Earlier this year, a colleague and I did some team coaching with a client and her team. In the course of practicing one of the communication tools we introduced, one of the team members initiated a conversation with a colleague about an incident that happened two years ago, which left him feeling hurt and offended.
Two years. That’s a long time to hold onto bad feelings. And it turns out that this team member’s interpretation of his colleague’s behavior, which led to his emotional reaction, was based on incomplete information. Sure, there were other team dynamics that contributed to the two-year silence – yet I remain struck by how significant an impact simple communication gaps can have. For this person, the incident negatively affected his perceptions of his colleague and trust took a nose-dive. How well do you think these two people were able to work together over those two years?
Communication gaps like this happen all the time. Much of the time, they go unnoticed, and don’t ever get resolved. As a leader, you should care deeply about this. When teams experience communication gaps and aren’t able to close them, misunderstandings and hard feelings can persist, leading to unnecessary conflict, factions among the team, “over-reactions” to minor incidents, and unwillingness to go the extra mile for each other. Bottom line: team performance suffers.
The Interpersonal Gap
The Interpersonal Gap is a model of human interaction that was developed by John Wallen in the 1960’s. It offers a very useful window into how and why communication gaps happen. Even better, it points toward strategies for closing them. A simplified version of the Interpersonal Gap looks like this:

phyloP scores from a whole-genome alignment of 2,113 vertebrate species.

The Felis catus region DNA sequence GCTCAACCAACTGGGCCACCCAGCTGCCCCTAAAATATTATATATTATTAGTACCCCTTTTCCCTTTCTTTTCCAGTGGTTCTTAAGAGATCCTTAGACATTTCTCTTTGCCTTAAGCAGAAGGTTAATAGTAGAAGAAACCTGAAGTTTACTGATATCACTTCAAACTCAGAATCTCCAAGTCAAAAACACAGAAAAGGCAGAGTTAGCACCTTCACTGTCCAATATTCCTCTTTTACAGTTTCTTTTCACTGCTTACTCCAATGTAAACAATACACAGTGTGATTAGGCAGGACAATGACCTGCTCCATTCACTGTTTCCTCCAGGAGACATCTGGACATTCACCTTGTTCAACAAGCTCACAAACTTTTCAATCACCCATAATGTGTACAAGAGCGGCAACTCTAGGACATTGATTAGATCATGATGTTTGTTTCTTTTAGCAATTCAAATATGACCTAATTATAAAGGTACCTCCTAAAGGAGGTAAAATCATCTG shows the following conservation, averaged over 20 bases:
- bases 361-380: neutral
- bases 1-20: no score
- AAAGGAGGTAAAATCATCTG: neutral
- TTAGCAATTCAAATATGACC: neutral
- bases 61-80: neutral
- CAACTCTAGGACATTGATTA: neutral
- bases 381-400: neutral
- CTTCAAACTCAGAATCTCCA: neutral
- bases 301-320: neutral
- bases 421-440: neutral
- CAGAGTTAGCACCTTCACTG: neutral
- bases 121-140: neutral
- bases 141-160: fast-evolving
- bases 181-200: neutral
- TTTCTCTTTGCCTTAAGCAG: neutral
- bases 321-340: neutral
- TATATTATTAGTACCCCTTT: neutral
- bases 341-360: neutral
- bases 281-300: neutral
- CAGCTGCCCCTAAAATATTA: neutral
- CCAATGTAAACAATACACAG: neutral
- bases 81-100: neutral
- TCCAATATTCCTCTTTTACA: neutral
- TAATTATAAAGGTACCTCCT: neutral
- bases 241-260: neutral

Let’s say you’re Person A. In any interaction, you’re constantly using words and/or actions to accomplish what you intend. Your words and actions have an effect, or impact, on Person B. The Interpersonal Gap appears when the impact on Person B doesn’t match your intent. There are several factors that create these gaps:
The first step toward bridging interpersonal gaps is to learn to recognize them. Look for clues about how your words and messages are being interpreted, and move quickly to address any gaps that you think exist, using one of these strategies:
The Best Kind of Team Building
When team members share an understanding about the Interpersonal Gap and how it works, they can support each other in identifying when gaps occur, and hold each other accountable to describe impact, clarify intent, and make sure that gaps get closed. And as teams develop the capacity to address misunderstandings, resolve conflict, and build trust in the process, that’s when you get high team performance.
What communication gaps have you experienced with your team or with colleagues? How have you closed them? I look forward to hearing your comments!